Following his first practice as a Chicago Bull, Patrick Beverley shared with reporters his advice for Zach LaVine.
“Your job here is not to pass at all,” Beverley said on Feb. 22. “We don’t need you to pass. We need you to put the ball in the hole at an elite level. That’s my job to keep preaching on that.”
LaVine is actually a willing passer who is averaging 3.9 assists this season. But it somehow seemed fitting that he posted 41 points with zero assists in Wednesday’s 117-115 victory over the Detroit Pistons.
LaVine’s fourth 40-point game of the season not only continued his strong offensive play of late but fulfilled Beverley’s desire for him to shoot early and often. The Pistons started trapping LaVine late, forcing the Bulls into isolation-heavy possessions typically ending in a DeMar DeRozan shot.
Still, LaVine’s 20 shots marked his most since Feb. 15 and only the 19th time he has attempted 20 or more this season. He sank 14 of them against the Pistons, starting March off the way he finished a torrid February.
LaVine averaged 25.5 points on 52 percent shooting over 12 February games, his first month averaging 25 or more points while shooting 50 percent or better.
Not that LaVine’s January was inefficient. He averaged 26.1 points---his highest scoring average by month this season---on 46.2 percent shooting. This followed a December in which LaVine averaged 24.5 points on 52.1 percent shooting.
Remember LaVine’s slow start this season? It’s getting harder to.
“I’ve caught my rhythm the last couple of months,” LaVine said following Sunday’s home victory over the Washington Wizards.
Nine of LaVine’s 20 attempts against the Pistons came from behind the arc as coach Billy Donovan kept utilizing pindowns to try to take advantage of LaVine’s elite catch-and-shoot ability. LaVine sank six 3-pointers.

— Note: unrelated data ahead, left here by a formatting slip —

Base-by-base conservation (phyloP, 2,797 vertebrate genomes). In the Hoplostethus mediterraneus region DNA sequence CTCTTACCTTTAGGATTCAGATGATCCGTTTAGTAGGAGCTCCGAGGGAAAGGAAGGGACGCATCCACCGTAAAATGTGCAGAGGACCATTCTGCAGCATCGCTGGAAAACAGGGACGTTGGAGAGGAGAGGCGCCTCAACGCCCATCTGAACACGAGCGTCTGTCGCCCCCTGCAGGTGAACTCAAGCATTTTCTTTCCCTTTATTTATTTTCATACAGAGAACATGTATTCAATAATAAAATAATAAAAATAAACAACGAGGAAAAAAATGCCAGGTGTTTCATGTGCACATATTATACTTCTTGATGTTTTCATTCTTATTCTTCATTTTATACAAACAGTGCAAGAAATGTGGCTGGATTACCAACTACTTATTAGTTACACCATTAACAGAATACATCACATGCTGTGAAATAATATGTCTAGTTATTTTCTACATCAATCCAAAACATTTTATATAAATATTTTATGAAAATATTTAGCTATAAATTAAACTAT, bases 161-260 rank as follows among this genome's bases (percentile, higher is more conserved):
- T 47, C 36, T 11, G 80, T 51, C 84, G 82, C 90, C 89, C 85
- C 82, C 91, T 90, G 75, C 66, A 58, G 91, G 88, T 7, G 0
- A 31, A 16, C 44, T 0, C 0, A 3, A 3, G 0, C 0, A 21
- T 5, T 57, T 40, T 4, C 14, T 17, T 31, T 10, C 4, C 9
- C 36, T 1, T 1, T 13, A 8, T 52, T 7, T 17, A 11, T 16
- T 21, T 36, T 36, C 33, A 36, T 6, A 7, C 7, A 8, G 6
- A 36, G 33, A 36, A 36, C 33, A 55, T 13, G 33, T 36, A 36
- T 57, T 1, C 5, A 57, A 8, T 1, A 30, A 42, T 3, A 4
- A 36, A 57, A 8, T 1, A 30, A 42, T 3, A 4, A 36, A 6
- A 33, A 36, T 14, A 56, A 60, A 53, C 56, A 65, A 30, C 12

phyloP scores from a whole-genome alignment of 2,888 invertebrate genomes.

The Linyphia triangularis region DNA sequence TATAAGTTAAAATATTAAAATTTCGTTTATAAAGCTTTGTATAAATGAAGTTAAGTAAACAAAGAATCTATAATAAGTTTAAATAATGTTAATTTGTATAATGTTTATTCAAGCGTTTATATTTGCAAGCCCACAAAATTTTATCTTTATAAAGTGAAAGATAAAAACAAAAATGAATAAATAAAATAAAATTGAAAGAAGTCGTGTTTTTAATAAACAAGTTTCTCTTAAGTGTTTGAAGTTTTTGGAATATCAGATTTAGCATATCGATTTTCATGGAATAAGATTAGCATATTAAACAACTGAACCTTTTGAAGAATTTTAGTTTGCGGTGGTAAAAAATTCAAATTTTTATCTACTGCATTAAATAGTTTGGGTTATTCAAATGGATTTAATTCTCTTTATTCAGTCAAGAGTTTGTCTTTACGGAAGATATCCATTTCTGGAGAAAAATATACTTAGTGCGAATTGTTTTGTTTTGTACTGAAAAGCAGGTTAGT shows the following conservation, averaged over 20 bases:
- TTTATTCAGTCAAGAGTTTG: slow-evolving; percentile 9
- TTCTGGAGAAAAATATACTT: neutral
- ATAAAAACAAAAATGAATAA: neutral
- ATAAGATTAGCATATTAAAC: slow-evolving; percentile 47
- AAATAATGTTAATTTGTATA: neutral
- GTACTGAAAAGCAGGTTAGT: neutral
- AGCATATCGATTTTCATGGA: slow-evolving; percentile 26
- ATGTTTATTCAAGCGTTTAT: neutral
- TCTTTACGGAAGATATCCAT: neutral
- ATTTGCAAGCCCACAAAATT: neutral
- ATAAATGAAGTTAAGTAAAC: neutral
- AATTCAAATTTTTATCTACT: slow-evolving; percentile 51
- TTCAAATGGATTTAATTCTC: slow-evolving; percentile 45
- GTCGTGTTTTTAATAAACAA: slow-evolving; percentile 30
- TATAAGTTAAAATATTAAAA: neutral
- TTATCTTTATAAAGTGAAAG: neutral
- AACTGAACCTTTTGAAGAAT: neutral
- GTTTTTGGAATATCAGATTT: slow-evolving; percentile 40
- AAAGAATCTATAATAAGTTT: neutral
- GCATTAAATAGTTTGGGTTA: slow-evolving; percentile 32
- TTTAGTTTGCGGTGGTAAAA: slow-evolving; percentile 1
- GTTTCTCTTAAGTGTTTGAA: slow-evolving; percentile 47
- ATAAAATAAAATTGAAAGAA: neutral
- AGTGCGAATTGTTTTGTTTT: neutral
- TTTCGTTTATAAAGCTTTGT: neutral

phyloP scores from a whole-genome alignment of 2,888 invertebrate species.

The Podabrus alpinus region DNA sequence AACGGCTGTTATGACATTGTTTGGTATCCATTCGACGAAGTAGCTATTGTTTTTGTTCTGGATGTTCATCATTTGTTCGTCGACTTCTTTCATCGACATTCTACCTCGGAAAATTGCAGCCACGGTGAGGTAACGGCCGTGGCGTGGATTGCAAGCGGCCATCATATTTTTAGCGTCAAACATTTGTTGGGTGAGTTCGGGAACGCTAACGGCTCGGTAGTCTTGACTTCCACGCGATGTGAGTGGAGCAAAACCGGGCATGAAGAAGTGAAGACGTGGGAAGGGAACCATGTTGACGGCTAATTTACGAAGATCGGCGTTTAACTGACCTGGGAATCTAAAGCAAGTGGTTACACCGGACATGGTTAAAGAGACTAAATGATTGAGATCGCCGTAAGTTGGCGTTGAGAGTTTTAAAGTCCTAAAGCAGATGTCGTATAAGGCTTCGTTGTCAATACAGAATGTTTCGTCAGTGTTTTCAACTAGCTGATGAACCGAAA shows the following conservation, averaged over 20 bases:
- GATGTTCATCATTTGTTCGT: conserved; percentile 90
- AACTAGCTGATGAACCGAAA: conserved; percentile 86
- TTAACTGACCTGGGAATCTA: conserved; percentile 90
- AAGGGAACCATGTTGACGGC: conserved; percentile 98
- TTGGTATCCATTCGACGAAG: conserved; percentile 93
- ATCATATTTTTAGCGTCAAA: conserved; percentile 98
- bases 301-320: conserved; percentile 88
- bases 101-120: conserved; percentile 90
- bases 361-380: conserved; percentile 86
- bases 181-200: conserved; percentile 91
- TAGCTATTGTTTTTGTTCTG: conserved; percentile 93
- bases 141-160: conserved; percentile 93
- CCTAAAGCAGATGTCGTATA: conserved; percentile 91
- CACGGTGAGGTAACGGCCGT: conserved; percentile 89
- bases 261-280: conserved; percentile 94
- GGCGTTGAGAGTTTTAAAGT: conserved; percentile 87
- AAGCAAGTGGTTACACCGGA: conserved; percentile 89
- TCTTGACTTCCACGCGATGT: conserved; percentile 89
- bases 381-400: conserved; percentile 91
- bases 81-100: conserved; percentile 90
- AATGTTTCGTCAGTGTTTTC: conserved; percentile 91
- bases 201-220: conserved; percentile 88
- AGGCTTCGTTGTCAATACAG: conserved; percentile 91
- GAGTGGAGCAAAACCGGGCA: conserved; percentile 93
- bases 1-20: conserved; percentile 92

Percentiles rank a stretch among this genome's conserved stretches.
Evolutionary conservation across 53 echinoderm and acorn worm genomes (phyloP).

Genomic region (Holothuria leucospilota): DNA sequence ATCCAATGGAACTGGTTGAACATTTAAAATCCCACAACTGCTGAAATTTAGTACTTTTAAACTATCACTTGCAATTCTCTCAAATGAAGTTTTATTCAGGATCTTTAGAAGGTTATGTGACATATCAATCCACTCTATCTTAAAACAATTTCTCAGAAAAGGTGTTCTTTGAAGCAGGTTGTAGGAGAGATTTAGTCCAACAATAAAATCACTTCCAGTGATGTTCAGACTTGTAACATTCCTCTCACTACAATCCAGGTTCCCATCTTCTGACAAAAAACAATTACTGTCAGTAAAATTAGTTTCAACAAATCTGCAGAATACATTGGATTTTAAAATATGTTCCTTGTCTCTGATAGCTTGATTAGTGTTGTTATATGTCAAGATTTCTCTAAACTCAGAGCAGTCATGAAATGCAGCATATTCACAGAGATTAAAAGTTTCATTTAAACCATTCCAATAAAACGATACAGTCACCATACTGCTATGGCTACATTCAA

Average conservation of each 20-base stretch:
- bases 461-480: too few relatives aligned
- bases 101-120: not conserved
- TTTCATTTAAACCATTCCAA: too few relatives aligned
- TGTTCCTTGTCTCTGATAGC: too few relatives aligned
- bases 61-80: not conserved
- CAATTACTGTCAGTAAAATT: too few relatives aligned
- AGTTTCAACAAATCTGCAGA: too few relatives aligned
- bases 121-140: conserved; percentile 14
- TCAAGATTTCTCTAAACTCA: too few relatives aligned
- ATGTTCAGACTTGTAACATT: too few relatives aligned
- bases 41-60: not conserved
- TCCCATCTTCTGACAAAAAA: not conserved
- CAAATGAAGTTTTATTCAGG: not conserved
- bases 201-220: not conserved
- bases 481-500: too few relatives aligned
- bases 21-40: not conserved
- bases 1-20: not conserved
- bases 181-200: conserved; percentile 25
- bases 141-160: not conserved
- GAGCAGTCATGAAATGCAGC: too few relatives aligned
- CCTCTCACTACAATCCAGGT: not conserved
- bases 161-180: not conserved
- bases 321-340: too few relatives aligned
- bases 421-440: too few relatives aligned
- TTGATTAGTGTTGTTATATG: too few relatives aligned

LaVine also got the line seven times, although one came following a technical foul assessed to rookie Jaden Ivy for calling a timeout the Pistons didn’t have in the final 10 seconds. LaVine is at his most effective either in catch-and-shoot situations or getting downhill, often leading to free-throw attempts.
In fact, Beverley said he doesn’t want LaVine dribbling as much. That’s his job.
LaVine is now up to 5.5 free-throw attempts per game after his slow start. He’s also now averaging 7.3 3-point attempts this season, marking the third-highest of his career.
“The ones that want to be great, they respond well to it,” Beverley said of his advice. “Shai Gilgeous-Alexander, Anthony Edwards, I played with James Harden, Kawhi Leonard. I can get in their face and tell them, ‘Hey man, put the ball in the basket.’ And they respond well. And the guys who don’t aren’t the greats. I’m excited for that challenge and (LaVine) is also.”
LaVine is playing like it.